When Roberta and her husband purchased the boarding house that would become Christman’s Windham House in 1951 a maple syruping operation came with it. At the time, Roberta had limited experience with making syrup. As the “middle Thompson girl,” one of the five daughters of the Thompson House in Windham, Roberta had helped boil sap as a child outside on an arch (the base of an evaporator) made by her father. She and her sisters let the sap cook down until it was the consistency of “blackstrap molasses.” The previous owners of the boarding house didn’t have time to teach Roberta the ins and outs of making maple syrup so she had to find out for herself. She was referred to Florence Osborne of East Windham, a woman who was well-versed in the sapping arts. She taught Roberta what equipment to buy and how to strain the finished syrup through woolen filters. Stanley also sent away to Cornell for a sugaring how-to booklet to supplement their knowledge.
Soon making maple syrup became a family affair at Christman’s Windham House. Stanley and Roberta’s four children would all assist. “I can remember well. The kids and I would climb over the snowbank and go along the creek and collect it [the sap] and bring the buckets over to the wall…Stanley would collect it and dump it in a container and take it to the sap house.” Originally the sap was transported to the sap house by horse but later a tractor was used. Sap is precious and Roberta warned the children not to spill a drop, even if they slipped, as they often did, in their little plastic red boots.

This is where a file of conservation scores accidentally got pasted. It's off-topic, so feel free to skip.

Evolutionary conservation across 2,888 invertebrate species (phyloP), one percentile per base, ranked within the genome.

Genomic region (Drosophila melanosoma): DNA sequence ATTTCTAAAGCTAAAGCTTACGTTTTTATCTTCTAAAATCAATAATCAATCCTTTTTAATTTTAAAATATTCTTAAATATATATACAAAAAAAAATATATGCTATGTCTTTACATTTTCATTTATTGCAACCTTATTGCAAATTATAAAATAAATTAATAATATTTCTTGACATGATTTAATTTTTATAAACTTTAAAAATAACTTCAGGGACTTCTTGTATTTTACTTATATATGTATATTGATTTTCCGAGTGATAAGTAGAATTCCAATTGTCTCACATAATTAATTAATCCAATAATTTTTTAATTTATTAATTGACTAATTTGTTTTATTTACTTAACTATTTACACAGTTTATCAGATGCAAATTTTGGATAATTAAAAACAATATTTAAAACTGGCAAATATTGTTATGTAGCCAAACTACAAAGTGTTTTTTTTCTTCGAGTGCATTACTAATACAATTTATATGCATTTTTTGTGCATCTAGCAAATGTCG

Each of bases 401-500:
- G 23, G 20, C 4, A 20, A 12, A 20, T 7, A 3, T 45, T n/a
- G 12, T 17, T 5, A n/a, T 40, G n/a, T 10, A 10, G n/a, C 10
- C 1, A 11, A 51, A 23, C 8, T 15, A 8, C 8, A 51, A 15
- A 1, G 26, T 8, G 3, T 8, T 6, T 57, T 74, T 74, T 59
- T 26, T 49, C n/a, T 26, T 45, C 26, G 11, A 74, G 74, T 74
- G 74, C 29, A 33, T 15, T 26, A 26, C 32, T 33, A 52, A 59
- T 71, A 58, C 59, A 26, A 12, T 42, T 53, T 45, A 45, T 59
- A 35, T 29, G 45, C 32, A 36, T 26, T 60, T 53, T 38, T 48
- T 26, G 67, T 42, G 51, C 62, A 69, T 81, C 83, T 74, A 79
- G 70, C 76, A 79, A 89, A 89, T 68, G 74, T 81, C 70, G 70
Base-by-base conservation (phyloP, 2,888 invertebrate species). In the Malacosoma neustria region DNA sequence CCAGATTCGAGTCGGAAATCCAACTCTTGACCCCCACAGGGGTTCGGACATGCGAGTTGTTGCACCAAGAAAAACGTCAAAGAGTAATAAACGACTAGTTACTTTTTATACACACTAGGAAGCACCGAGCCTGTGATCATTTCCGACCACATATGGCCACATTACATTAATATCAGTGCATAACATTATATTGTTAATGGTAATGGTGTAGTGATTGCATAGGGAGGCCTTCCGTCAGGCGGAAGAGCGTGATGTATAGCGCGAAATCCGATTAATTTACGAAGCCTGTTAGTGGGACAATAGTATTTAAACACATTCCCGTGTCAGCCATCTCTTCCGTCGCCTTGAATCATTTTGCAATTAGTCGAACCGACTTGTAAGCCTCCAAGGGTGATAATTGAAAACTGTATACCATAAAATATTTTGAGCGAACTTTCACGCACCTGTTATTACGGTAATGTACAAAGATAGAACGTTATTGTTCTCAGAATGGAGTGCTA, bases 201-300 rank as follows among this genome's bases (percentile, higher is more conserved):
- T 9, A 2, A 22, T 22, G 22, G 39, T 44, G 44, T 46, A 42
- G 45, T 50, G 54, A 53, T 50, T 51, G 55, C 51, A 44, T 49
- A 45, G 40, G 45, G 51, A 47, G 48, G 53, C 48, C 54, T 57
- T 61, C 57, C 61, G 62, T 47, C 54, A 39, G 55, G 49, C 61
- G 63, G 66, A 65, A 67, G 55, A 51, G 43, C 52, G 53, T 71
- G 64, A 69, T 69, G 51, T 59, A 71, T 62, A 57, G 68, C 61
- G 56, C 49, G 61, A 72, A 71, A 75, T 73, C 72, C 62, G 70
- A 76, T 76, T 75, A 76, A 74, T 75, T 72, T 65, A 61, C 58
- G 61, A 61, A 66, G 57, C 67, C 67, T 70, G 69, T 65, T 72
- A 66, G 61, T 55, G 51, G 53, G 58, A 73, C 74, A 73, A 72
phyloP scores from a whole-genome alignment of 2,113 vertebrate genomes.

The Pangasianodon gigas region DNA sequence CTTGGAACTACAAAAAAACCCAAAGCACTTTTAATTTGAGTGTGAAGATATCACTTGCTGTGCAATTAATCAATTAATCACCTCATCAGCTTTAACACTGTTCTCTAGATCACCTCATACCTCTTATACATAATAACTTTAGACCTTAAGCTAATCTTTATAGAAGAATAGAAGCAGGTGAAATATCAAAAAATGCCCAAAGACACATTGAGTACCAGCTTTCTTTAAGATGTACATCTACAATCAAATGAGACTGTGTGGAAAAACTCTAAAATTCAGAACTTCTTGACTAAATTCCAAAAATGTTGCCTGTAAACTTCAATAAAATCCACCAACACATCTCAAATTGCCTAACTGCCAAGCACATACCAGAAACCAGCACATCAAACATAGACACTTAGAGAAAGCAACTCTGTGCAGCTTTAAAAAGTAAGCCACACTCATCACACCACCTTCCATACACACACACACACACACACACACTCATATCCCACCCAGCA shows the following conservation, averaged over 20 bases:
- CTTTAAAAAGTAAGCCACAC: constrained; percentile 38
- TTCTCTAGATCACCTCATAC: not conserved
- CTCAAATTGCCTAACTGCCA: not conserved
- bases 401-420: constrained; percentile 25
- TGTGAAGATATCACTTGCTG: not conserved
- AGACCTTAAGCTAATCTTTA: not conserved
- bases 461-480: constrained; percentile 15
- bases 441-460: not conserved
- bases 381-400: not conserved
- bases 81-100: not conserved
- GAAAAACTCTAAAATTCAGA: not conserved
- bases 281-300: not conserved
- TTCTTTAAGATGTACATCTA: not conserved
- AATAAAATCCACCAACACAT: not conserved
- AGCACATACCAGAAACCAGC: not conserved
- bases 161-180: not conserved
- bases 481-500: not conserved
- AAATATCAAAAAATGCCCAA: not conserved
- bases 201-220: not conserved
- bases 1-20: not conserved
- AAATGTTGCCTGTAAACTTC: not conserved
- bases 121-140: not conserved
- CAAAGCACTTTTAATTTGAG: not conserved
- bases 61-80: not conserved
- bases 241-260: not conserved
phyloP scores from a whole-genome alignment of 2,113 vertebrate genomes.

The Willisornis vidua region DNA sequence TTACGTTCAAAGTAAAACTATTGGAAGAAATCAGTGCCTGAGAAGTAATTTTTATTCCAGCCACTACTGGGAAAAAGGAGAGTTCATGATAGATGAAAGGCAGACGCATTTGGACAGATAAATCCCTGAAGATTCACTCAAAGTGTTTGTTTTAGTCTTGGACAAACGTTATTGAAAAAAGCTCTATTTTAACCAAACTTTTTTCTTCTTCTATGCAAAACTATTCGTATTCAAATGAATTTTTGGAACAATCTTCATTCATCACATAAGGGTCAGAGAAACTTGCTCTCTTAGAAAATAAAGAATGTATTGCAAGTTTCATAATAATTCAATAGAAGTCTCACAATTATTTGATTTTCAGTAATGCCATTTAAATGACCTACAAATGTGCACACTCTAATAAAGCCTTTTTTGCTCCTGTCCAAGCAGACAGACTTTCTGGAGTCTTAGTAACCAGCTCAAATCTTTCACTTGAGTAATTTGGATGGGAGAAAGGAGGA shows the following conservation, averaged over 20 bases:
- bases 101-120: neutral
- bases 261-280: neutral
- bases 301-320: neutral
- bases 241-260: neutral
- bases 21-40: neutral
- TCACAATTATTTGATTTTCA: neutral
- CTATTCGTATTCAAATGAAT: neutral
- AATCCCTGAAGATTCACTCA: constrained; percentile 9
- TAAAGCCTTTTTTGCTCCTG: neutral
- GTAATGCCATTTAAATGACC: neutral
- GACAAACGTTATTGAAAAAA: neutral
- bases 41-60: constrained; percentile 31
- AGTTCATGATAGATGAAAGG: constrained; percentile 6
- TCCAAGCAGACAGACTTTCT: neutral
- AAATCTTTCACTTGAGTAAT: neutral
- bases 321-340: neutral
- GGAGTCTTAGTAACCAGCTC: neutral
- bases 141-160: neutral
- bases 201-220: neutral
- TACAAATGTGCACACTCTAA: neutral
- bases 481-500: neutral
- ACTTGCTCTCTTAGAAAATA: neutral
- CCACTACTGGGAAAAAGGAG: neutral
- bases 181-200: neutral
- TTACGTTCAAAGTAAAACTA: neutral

Naturally, the process of making maple syrup begins at the tree. Roberta used a bit and brace hand drill to tap the holes in the sugar maples; she knew exactly the correct depth to drill. Spiles were then tapped in and metal buckets hung. The sap was collected regularly as the buckets filled. Once enough sap was collected the process of boiling the sap down into syrup was overseen by Roberta. She used a big hickory stick to open the large wood-fired evaporator and threw logs in to keep the sap boiling at a consistent rate.